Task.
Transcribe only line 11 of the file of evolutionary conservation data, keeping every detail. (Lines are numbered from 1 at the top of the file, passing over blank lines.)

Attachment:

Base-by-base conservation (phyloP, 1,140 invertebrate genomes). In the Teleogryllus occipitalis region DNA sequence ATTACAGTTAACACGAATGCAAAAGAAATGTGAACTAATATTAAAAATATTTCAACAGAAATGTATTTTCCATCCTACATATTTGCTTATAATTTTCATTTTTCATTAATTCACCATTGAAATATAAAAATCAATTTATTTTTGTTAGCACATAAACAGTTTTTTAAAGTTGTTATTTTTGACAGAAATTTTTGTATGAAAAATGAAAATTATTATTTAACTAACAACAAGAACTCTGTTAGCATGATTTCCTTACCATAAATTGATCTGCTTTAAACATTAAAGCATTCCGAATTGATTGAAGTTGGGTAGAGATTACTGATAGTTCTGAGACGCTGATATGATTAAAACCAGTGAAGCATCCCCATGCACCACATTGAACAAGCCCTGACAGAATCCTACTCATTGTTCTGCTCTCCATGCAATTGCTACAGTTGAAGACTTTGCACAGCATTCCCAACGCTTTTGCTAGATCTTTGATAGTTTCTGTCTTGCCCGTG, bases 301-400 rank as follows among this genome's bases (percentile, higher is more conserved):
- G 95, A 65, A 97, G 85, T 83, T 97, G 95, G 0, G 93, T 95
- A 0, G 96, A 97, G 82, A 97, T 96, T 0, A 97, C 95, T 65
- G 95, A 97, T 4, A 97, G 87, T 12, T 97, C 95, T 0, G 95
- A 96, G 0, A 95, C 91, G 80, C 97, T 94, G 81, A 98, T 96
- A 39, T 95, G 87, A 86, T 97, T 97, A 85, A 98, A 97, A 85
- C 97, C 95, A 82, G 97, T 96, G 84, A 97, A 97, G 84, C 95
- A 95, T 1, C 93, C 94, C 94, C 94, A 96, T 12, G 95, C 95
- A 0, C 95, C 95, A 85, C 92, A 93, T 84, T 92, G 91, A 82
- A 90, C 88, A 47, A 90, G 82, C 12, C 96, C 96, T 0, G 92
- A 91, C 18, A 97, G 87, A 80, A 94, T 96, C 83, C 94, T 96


- A 91, C 18, A 97, G 87, A 80, A 94, T 96, C 83, C 94, T 96